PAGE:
RALLY? RALLY! YES, WI ARE WORLD T20 CHAMPIONS!
Building on a sensational 78 from Marlon Samuels with purposeful bowling and fielding, the Windies outlasted hosts Sri Lanka in a pulsating finish to the tournament on Sunday, claiming a 36-run victory in the Final.
Samuels played the innings of a lifetime: a typically stylish 78 that included three fours and six sixes, destroying the confidence of Sri Lanka strike bowler Lasith Malinga to lead West Indies to a respectable 137 for six from their stipulated 20 overs on a Premadasa Stadium pitch not perfectly tailored for enterprising stroke-play.
The bowling, which was identified as vulnerable, responded to the challenge and supported by agile fielding, outgunned the Sri Lankans, dismissing them for 101, silencing a vocal, capacity crowd.
Fittingly, birthday-boy Dwayne Bravo played a part in the final act, when he completed a catch on the deep mid-wicket boundary off compatriot Sunil Narine to dismiss Malinga for five with eight balls remaining, sparking Gangnam Style celebrations on the field, among the small band of supporters in the stands, and sparking celebrations across the Caribbean archipelago from Jamaica in the north to Guyana in the south.
The result ended West Indies’ eight-year wait for a global tournament title, following their capture of the ICC Champions Trophy, and justified their tag as the tournament favourites.
Title hopes had looked on shaky ground, when Johnson Charles was caught at mid-off from the bowling of Angelo Mathews in the first over, and talismanic, fellow opener Chris Gayle, the linchpin of the batting, was lbw to mercurial off-spinner Ajantha Mendis in the sixth over, leaving West Indies 14 for two.
But Samuels transformed the complexion of the game with the kind of explosive batting that has been the hallmark of his compatriot and close friend Gayle in this form of the game.
He was fortunate on 22, when Nuwan Kulasekara dropped him on the long-off boundary off Jeevan Mendis in the 11th over. The miss proved costly.
Samuels’ response was to increase the tempo, and it reached its crescendo in the 13th over, when he smashed the lethally accurate Malinga for three sixes.
The first he moved his front leg and flicked high over square leg, the second he drove inside-out over extra cover, and finished the over with a scoop over long-on that carried him to his 50 from 46 balls.
Bravo joined him for a stand of 59 for the third wicket before he was dubiously lbw to Ajantha Mendis for 19 in the 14th over. TV replays showed retiring Australian umpire Simon Taufel missed a palpable inside-edge, when they West Indies all-rounder played defensively forward.
Pressure mounted, when Kieron Pollard was caught at backward point off Ajantha Mendis for two from a miscued cut in the 16th over, and next delivery, Andre Russell was also dubiously lbw to Ajantha Mendis sweeping across a delivery of no real merit.
Samuels continued merrily and also launched Malinga for the biggest six of the tournament, a 108-metre monster over long-on in the 17th over to keep things on the move before he was caught at deep mid-wicket from a mistimed pull from 19-year-old Akila Dananjaya’s off-spin.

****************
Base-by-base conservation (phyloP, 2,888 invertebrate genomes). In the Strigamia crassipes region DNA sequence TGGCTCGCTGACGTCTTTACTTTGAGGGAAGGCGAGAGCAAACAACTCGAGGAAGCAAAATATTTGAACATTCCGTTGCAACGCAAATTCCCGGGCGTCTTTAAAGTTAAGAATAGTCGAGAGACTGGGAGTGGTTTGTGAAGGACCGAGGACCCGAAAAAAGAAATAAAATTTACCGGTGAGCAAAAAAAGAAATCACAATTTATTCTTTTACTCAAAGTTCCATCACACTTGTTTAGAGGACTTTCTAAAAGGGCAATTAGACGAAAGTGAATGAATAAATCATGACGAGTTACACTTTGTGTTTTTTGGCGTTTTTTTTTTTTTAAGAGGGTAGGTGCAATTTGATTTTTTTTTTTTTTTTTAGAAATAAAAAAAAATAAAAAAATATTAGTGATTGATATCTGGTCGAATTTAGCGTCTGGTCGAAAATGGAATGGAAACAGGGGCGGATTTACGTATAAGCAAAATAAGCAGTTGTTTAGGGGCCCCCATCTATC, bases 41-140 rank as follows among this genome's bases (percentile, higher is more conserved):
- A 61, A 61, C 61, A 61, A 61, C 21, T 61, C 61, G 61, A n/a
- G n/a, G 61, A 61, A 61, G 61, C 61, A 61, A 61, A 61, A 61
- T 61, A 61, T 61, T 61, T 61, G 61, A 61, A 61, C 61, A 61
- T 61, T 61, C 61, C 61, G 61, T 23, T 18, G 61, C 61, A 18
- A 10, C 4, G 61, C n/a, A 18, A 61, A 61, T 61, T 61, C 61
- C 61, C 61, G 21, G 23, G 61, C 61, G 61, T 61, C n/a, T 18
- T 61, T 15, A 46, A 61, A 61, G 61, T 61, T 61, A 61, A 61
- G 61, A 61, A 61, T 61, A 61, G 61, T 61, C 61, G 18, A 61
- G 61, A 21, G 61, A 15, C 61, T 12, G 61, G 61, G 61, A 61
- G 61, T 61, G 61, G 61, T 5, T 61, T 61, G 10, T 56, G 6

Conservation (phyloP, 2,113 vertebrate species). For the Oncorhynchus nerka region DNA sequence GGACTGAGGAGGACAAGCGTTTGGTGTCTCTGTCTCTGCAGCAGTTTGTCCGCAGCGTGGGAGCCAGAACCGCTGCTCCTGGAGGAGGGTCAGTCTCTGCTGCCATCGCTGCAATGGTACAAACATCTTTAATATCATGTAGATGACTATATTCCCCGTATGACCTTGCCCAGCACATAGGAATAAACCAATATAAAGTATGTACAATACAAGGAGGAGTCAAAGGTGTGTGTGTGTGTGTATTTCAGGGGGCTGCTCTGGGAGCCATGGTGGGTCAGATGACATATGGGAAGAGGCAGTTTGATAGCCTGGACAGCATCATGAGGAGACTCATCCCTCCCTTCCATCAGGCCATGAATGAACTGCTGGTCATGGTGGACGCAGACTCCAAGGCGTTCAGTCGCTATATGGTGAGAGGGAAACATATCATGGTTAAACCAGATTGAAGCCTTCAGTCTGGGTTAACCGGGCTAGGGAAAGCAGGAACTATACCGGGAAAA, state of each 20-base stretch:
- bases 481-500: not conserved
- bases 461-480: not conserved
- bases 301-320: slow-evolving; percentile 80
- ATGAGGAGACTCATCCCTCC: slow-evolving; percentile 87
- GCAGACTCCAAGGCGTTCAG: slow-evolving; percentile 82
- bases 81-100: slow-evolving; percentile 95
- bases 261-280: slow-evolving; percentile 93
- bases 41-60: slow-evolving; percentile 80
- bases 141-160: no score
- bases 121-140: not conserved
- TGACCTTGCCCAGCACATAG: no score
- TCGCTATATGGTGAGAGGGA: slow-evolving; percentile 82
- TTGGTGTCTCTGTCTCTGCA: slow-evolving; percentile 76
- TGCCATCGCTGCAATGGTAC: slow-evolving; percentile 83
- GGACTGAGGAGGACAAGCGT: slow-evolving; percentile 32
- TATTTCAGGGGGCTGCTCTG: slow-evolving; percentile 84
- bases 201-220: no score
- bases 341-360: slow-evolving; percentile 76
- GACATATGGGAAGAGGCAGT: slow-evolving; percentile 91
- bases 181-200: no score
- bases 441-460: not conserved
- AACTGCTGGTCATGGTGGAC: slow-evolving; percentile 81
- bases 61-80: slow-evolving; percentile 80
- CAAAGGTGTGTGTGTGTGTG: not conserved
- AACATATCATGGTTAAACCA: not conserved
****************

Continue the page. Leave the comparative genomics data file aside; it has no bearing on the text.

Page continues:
West Indies were 108 for six with 17 balls remaining, and their captain Darren Sammy made the most of them, striking three boundaries in 26 not out from 15 balls to add some meat to the total, as Ajantha Mendis finished with the flattering figures of 4-12 from his allotted four overs.
Rampaul then set the right tone for the West Indies’ defence, when he bowled Tillakaratne Dilshan for a first-ball duck with his first delivery in the second over, a perfectly-pitched delivery bowled from wide of the stumps that moved away and extracted the off-stump in spectacular fashion.
But West Indies knew that Sri Lanka captain Mahela Jayawardene and easy-going left-hander Kumar Sangakkara stood between them and title glory.
Sammy wrung the bowling changes and employed sensible field placements, and the pressure built on Sri Lanka’s two most decorated batsmen, as the scoring rate reached over 10 runs an over.
Badree made sure they finally cracked under the tension, when Sangakkara mistimed a pull at a short, skiddy delivery and was caught at deep mid-wicket for 22 in the 10th over.
Sammy tightened the screws, when he bowled Mathews with a slower delivery in the following over, but Jayawardene still held the key for the Sri Lankans.
Bravo had muffed a chance to remove him on five, when Jayawardene top-edged a sweep to backward square leg in the third over off Samuels, and Russell failed to cling onto a low, difficult chance, when the batsman was on 29 and skied a delivery from Badree to deep mid-on.
But it required arguably West Indies’ best bowler to oust Sri Lanka’s best batsman, when Jayawardene, conscious of a light drizzle in the air and with an eye on the Duckworth-Lewis calculations, tried to be too clever and was caught at backward point by Sammy for the top score of 33, essaying a reverse sweep at Narine.
West Indies held their nerve and panic creeped into the Sri Lankans, as Jayawardene’s dismissal sparked a collapse that saw four wickets fall for nine runs in the space of 15 deliveries.
The Caribbean side withstood the late charge that came from Kulasekara. He crashed a six and three fours from successive deliveries in Rampaul’s third over – the 16th of the innings –before Narine cleaned him up in the next over, caught at deep mid-wicket for 26.